This interactive map from the Washington Post is one part of a long-form piece that looks at NASA and the improbable tasks facing the agency. Specifically the piece looks at how NASA wants to get to Mars, but how difficult that is and how an also difficult asteroid mission is as a backup plan.
Funding the improbable
Really fantastic is about all I can say.
Credit for the piece goes to Joel Achenbach, Alberto Cuadra, Kennedy Elliott, Rebecca Rolfe, and Ricky Carioti.
While we are waiting for Russian help to destroy Syrian stockpiles of chemical weapons, we know that the Pentagon is still ready to strike (most likely with cruise missiles) various targets of the Syrian regime. This graphic from the Wall Street Journal explores some of the options. The interesting bit is the range of Syria’s anti-ship missiles. Because for those of you who do not recall the Israel–Lebanon war of 2006, Hezbollah (known to be aiding the Syrian regime) surprised some by scoring a hit on an Israeli warship with a less-advanced missile than in the Syrian arsenal.
This is only one of several different graphics from that page. Different graphics look at elements of the conflict, including the refugees, timeline of the regime’s actions, &c.
Credit for the piece goes to the Wall Street Journal graphics department.
Guantanamo Bay and the US military prison there almost always spark a debate. For some months now, prisoners have been staging a hunger strike. Increasingly, however, the strike is garnering attention not for itself, but for the US military’s treatment of the prisoners in force feeding them. The National Post looked at just how this is being done in this infographic. Pay particular attention to the illustration of the tube, which is drawn to actual size.
Force feeding Guantanamo’s striking prisoners
Credit for the piece goes to Andrew Barr, Mike Faille, and Richard Johnson.
Last week NASA announced that last year, Voyager 1 left the Solar System about 25 August 2012. A lot of the graphics that were published to support that story chronicled the distance travelled by that probe. However, this excellent graphic by the Los Angeles Times instead looks at how NASA determined through the data returned that Voyager had left the Solar System.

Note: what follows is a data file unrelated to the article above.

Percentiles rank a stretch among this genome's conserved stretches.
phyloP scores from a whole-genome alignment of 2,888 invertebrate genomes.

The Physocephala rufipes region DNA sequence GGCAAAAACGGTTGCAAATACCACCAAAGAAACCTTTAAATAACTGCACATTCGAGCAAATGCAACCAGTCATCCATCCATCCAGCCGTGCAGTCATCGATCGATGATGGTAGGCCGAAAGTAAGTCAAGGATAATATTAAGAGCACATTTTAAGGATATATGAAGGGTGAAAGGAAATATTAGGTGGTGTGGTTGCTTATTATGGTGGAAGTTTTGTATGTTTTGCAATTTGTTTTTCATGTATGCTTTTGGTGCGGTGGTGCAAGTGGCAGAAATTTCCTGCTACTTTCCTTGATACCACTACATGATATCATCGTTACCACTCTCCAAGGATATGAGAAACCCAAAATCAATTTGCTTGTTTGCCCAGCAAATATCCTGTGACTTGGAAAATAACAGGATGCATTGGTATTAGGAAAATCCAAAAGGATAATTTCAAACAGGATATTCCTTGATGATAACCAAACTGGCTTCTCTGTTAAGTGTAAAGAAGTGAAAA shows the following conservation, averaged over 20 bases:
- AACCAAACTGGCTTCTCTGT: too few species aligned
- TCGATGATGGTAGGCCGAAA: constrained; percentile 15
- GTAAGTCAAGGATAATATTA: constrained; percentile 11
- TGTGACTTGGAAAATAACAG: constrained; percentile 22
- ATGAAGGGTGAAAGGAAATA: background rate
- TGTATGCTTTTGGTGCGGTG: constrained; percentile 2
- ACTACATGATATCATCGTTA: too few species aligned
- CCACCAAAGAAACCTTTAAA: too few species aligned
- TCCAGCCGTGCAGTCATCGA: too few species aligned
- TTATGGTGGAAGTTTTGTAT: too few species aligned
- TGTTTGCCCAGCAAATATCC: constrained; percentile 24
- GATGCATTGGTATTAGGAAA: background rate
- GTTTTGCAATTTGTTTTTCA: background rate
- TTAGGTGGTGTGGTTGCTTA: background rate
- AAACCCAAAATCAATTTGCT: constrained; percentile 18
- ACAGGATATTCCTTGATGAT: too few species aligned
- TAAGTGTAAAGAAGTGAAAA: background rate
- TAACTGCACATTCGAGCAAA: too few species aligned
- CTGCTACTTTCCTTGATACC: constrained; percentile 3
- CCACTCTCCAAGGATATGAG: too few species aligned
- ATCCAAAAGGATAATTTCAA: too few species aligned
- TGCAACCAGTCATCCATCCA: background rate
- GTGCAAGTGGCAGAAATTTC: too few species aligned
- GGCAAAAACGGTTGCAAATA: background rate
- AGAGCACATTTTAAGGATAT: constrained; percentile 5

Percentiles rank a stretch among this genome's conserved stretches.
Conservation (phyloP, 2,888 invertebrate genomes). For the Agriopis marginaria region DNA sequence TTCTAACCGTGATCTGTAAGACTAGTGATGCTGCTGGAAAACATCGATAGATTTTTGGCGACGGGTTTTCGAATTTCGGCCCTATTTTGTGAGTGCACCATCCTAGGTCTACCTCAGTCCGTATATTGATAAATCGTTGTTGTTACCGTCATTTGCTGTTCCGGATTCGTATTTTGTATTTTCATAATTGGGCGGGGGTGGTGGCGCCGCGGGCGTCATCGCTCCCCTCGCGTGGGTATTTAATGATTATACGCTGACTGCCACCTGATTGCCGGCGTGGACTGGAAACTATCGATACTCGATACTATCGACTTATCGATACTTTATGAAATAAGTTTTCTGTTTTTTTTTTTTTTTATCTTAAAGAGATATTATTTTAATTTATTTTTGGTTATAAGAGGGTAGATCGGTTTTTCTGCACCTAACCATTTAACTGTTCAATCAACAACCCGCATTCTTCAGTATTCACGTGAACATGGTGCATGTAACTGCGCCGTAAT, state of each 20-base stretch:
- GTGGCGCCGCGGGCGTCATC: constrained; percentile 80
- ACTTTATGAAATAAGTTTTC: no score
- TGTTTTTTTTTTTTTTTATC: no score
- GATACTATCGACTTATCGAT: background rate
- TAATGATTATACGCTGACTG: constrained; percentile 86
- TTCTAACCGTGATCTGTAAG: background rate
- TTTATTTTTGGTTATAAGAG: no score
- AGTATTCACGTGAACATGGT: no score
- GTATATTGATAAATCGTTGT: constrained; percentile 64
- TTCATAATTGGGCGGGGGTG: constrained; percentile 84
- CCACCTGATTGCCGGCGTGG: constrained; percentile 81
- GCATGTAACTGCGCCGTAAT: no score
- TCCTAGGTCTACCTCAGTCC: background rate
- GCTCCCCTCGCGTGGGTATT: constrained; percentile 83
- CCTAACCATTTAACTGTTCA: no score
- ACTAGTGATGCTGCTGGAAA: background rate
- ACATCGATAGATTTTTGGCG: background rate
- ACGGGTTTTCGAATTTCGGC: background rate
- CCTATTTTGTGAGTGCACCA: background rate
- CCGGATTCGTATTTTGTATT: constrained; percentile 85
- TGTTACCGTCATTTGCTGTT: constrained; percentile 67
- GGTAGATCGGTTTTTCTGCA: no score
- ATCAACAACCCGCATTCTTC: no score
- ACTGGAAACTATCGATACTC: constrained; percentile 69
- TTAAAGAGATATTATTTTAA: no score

Voyager 1 departs the Solar System
The piece does a really good job of setting up the story in illustrating the instrument packaged used to collect the data. Moving down the piece, it shows locations and the different environments and then how those environments differ in electron density. Lastly it looks at how NASA interpolated the date from the data collected. A really solid piece.
Credit for the piece goes to Monte Morin, Doug Stevens, and Anthony Pesce.
Normally this would be a Friday post. But, for those of you fellow Red Sox fans who happen to live near enough to Fenway to go catch a game, Wednesday night is Dollar Beard Night. This graphic by the Red Sox details the different types of beards worn by Red Sox players this year. It’s like the bunch of idiots of 2004.
The Red Sox beards
Wednesday night if you show up to Fenway with a beard, you can get a $1 ticket for Dollar Beard Night. Hence why posting this Friday would do you fellow Red Sox fans no good.
For those of you who read this blog in Chicago know very well that the Red Line, Chicago’s busiest subway line, is undergoing major construction as the transit authority rebuilds much of the line. But what exactly does that entail?
Earlier this year the Chicago Tribune looked at that and with a series of illustrations, explained the different steps of the process. This first section details the steps taken to rip up the rails.
Dismantling the existing rail lines
Credit for the piece goes to Jemal R. Brinson and Kyle Bentle.
I did not have quite enough time to develop this piece to what I wanted, but for now it will have to suffice. I wanted to look at the situation in Syria, but I only had time to outline who has what near Syria. Click the image for the larger version.
For those of you who read this blog and are not from New York, Mayor Bloomberg is done later this year; he is not running for reelection. So now is the time for retrospective and plaudits for the long-serving mayor. The New York Times published a piece this weekend examining how all of Bloomberg’s changes for redevelopment have reshaped the city of New York.
Rezoned areas of the city
Credit for the piece goes to Ford Fessenden, Tom Giratikanon, Josh Keller, Archie Tse, Tim Wallace, Derek Watkins, Jeremy White, and Karen Yourish
A few weeks ago the Washington Post published a graphic that explained how space weather can have significant impacts on Earth. This is more of an illustrated diagram and less of a data visualisation piece, but it still worth a read. Why? Because, if scientists are correct, the sun’s magnetic poles should soon finish a polarity reversal. And that creates the potential for some stormy space weather.
Impacts of space weather
Credit for the piece goes to Bonnie Berkowitz and Alberto Cuadra.